What is particuarly poignant about the film is that it does not shy away from the fact that prosecutions continued vigourously up to and after the Report. Sodomy could result in life imprisonment, attempted sodomy in ten years. There are two particular stories in the film which show how sad and desperate men’s lives were in the era. Highly recommended.

China has a long history of tolerance towards homosexuality, beginning from the first references to same-sex relationships in the records of the Shang Dynasty (16th-11th centuries BC) and ending (after a rather shaky period from 1740 onwards) with the persecution of homosexuals during the Cultural Revolution. That’s over three thousand years of a society that occasionally celebrated same-sex love, occasionally denigrated it, but more often than not, just let people get on with it.

In typical elliptic style—because direct talk of sexual matters was considered unbelievably vulgar—Chinese literature referenced homosexual acts by means of phrases such as ‘cut sleeve’, ‘bitten peach’, or by name-dropping gay historical figures. The most famous stories are of Mi Zi Xia and his royal lover, Duke Ling of Wei, who shared a peach (yutao, ‘leftover peach’); and Emperor Ai, who cut off his sleeve to avoid disturbing his sleeping lover Dong Xian, which created a court trend whereby everyone went around cutting their sleeves (duanxiu, ‘breaking the sleeve’).

Qu Yuan, an admired poet of the Warring States period (340-278 BC), wrote poems to his lover, the King of Chu. Historical documents such as Sima Qian’s Memoirs of the Historian and the exhaustive dynastic records of the Han dynasty list scores of male favourites of the ruling monarchs. Throughout the Western Han dynasty (206 BC-23 AD), ten of the thirteen emperors took male lovers in addition to the necessary wives and concubines. Sima Qian wrote that the male favourites were often admired more for their skills in war, administration, or cultural pursuits than for their beauty.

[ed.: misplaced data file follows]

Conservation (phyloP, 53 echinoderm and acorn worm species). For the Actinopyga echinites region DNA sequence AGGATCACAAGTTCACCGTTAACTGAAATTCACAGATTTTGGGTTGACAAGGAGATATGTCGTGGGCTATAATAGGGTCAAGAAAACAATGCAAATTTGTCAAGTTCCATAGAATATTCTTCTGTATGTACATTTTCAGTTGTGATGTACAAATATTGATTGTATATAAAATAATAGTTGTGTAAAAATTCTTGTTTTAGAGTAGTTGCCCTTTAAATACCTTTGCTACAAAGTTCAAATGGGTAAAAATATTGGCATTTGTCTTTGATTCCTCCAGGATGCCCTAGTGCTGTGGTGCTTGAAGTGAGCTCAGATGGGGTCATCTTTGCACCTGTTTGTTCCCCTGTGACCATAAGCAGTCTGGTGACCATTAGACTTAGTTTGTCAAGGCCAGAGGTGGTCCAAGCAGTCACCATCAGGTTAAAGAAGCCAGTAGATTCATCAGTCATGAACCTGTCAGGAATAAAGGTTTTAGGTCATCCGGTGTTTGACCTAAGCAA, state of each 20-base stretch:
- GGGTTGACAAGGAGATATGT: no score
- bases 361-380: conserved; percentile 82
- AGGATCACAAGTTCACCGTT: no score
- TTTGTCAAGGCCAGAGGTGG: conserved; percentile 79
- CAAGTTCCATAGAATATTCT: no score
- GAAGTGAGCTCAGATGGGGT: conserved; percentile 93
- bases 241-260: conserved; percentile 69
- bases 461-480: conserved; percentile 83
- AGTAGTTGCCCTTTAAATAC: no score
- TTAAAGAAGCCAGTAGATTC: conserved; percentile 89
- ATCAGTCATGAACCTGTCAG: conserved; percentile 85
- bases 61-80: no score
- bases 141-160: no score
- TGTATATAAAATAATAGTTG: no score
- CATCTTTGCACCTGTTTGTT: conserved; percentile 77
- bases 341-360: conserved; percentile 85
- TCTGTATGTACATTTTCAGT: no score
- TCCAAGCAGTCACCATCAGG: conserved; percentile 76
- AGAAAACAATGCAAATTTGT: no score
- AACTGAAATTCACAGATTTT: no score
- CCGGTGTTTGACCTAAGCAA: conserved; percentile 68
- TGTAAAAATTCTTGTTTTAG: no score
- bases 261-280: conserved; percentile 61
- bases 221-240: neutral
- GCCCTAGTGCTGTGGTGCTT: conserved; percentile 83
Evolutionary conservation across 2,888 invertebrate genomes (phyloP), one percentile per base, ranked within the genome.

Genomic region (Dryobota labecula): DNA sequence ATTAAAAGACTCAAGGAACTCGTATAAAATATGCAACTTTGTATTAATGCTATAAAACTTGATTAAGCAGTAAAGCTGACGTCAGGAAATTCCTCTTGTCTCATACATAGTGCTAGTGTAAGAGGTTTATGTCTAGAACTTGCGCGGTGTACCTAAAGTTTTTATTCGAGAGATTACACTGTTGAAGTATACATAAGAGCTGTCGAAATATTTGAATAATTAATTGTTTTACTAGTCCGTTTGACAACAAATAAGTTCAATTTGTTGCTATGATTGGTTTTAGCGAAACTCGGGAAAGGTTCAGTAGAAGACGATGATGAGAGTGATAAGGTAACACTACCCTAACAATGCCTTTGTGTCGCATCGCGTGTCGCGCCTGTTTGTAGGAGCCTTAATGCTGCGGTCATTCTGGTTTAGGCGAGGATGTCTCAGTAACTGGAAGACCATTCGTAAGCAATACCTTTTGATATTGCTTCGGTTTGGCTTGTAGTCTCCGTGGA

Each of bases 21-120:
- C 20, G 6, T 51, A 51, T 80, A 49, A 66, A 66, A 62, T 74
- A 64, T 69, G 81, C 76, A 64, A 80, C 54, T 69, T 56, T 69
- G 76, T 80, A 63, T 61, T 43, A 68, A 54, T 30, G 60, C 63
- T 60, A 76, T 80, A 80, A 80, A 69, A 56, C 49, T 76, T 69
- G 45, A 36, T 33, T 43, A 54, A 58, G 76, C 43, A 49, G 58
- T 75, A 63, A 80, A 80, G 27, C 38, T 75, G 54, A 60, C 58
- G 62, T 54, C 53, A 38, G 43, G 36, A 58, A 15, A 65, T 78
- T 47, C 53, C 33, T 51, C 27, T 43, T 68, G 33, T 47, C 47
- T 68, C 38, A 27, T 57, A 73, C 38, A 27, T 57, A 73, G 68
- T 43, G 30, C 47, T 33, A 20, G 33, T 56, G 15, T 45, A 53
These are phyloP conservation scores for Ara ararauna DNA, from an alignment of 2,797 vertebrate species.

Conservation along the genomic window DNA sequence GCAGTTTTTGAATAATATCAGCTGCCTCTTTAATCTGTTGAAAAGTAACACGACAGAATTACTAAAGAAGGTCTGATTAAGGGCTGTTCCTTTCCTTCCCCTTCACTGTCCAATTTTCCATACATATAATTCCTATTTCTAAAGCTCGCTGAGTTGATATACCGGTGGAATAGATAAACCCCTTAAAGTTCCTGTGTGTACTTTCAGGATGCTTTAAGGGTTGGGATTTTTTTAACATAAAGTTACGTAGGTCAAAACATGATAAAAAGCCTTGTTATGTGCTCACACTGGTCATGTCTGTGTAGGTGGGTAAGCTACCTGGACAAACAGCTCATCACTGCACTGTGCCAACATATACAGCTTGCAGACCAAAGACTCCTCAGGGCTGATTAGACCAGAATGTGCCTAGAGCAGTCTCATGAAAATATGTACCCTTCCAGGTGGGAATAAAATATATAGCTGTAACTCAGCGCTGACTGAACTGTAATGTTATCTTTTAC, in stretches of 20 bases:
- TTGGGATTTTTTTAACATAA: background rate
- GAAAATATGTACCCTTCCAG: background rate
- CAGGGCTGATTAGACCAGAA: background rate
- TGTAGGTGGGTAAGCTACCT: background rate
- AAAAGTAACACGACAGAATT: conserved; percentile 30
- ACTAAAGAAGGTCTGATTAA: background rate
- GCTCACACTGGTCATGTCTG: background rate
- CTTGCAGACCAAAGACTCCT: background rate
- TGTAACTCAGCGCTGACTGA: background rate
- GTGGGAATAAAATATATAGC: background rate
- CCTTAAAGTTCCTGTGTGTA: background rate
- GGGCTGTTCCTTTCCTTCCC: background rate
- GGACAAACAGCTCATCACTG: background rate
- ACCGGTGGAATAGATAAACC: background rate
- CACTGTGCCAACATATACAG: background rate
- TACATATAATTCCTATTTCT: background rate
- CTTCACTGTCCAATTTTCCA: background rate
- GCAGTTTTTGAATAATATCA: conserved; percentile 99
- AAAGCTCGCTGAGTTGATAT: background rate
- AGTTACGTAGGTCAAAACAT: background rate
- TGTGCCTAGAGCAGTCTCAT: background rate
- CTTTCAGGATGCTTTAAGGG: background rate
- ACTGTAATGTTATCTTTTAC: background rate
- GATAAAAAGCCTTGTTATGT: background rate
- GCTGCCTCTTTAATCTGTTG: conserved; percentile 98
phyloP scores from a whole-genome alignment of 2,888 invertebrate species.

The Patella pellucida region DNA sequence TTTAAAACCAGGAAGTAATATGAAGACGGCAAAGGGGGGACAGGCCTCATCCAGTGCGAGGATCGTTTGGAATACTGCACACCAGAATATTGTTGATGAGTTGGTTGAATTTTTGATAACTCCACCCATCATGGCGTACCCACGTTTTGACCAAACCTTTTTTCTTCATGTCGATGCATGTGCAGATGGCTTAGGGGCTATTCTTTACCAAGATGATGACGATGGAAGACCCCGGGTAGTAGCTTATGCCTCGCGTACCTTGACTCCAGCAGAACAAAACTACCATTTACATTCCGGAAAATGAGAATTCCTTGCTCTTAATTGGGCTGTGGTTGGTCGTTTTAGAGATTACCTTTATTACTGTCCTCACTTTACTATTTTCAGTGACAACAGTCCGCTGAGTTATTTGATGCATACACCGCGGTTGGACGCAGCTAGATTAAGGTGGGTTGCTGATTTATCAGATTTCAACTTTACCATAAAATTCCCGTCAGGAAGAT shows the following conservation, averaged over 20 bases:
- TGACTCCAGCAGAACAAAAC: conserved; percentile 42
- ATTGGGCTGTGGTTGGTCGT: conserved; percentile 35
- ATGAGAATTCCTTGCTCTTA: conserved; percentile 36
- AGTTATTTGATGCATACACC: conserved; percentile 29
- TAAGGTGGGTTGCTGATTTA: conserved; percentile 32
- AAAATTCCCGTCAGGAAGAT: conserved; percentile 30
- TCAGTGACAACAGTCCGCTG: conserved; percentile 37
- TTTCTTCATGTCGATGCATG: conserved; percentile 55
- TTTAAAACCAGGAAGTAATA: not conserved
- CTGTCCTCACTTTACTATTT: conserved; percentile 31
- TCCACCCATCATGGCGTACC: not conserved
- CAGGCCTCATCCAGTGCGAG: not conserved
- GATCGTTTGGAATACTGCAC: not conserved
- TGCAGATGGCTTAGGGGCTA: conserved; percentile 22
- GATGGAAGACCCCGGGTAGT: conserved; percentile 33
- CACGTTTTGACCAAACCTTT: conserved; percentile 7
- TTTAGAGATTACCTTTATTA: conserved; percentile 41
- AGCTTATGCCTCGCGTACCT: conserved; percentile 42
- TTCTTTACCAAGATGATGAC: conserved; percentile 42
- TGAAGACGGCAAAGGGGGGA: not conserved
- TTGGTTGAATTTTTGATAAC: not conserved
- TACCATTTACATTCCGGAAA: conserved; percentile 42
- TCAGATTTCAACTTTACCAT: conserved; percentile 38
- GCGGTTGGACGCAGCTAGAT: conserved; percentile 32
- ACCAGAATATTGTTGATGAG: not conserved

My favourite of the Western Han emperors, Han WuDi (‘the Martial Emperor’)—or Liu Che, to give him his real name—was one of these ‘bisexual’ emperors. Liu Che liked to keep things within family units, too—his male lovers included an uncle and nephew, plus the famous musician Li Yan Nian and Yan Nian’s sister, Lady Li. My novella Fall of a State (available now from Dreamspinner Press) is a somewhat fluffy version of the relationship between Liu Che and his musician. Li Yan Nian is credited with writing the ‘Northern Beauty’ song (a version of which appears in the film House of Flying Daggers when Zhang ZiYi performs for Takeshi Kaneshiro), which—due to the Chinese language having no gender for its nouns and pronouns—means the Beauty could refer equally to a man or a woman. In my story, it does both.

During the period of disunion (265-589), in which six separate dynasties ruled and overlapped, the historians of the Liu Song dynasty record that homosexuality was as common as heterosexuality:

“All the gentlemen and officials esteemed it. All men in the realm followed this fashion to the extent that husbands and wives were estranged. Resentful unmarried women became jealous.”

Efforts were made during the Tang dynasty (618-907) to restore more of a ‘traditional’ moral order. Somewhat ironically, the first Crown Prince of the dynasty, Li Chen Qian, was gay. He was later removed from succession, though not for that reason.